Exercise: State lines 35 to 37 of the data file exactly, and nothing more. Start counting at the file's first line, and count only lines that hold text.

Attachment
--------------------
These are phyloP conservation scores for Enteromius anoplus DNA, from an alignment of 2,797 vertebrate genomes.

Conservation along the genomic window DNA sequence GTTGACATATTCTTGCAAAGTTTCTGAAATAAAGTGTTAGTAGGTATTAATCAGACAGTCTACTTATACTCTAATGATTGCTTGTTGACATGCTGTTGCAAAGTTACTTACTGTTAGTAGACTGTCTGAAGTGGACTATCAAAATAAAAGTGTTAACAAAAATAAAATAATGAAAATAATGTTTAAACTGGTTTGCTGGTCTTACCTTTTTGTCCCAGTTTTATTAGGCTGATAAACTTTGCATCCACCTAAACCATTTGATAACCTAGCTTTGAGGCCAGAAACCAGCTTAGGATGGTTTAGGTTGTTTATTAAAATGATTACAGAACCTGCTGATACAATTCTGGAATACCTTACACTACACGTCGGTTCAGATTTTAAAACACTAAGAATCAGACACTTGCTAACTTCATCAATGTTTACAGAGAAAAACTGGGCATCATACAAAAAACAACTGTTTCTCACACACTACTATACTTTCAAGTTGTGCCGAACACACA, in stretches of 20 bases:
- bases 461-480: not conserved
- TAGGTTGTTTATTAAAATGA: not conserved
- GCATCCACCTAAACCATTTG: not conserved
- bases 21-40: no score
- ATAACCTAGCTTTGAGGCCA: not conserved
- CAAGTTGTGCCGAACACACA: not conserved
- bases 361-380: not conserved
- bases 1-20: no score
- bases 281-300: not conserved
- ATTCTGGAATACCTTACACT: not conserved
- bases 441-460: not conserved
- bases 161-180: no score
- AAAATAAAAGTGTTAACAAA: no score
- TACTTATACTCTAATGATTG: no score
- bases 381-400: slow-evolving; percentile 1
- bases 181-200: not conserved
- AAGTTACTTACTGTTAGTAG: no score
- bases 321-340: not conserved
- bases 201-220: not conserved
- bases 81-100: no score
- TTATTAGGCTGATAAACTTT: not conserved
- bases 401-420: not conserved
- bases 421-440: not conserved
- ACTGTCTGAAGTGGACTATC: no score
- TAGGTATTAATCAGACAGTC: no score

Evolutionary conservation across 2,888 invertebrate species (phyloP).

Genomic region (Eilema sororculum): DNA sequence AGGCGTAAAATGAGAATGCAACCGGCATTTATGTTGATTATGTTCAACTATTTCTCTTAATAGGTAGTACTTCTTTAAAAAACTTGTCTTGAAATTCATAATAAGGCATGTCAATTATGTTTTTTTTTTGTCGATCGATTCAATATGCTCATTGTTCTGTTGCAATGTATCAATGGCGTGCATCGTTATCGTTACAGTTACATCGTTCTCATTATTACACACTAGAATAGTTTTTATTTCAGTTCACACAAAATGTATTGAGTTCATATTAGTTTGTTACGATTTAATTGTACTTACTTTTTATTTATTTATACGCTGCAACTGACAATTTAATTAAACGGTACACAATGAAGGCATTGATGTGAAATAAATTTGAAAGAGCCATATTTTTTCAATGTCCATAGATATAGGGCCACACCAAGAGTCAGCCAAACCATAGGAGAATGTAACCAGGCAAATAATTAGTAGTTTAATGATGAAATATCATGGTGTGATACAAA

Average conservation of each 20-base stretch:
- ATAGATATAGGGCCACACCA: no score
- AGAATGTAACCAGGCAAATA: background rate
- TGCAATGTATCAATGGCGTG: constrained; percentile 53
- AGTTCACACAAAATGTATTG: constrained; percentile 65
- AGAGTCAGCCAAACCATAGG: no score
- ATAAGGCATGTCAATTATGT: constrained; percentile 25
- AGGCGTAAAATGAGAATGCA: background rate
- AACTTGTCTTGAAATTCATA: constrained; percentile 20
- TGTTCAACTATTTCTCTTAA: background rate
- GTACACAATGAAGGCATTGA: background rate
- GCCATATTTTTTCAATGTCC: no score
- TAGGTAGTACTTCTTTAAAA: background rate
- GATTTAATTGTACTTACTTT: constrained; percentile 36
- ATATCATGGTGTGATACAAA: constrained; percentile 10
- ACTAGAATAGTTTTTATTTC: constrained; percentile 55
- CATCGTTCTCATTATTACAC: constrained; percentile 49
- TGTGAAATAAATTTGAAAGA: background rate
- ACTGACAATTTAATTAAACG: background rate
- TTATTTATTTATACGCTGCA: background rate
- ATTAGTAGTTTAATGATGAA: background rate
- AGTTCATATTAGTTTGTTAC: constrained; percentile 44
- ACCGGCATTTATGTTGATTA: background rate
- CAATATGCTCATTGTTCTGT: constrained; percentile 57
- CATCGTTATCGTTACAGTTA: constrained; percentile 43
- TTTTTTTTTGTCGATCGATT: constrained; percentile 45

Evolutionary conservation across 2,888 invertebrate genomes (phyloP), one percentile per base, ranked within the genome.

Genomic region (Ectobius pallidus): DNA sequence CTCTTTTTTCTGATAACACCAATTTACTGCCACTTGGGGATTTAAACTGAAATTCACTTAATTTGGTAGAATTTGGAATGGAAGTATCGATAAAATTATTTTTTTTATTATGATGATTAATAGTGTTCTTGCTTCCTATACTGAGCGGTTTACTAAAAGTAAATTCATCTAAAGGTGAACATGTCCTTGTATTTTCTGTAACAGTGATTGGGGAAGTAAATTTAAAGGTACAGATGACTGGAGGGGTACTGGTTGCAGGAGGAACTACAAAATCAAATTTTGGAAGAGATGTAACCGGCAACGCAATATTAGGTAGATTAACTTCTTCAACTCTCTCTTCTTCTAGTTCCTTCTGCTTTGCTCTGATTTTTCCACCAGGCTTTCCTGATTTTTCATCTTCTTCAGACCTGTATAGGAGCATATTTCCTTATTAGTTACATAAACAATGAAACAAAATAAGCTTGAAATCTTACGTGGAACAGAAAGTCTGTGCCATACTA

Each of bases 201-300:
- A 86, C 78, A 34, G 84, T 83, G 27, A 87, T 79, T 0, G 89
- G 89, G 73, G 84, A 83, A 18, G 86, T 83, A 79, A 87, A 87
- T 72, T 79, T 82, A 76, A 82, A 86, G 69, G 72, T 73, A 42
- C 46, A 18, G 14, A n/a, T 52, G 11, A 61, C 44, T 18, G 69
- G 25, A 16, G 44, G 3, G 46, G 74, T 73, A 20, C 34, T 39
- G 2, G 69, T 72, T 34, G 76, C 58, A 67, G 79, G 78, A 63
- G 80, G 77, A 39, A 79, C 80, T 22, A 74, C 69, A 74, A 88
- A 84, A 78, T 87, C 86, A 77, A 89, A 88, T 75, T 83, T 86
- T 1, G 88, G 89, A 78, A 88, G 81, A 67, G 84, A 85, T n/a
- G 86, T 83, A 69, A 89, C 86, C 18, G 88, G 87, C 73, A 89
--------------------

- AGAGTCAGCCAAACCATAGG: no score
- ATAAGGCATGTCAATTATGT: constrained; percentile 25
- AGGCGTAAAATGAGAATGCA: background rate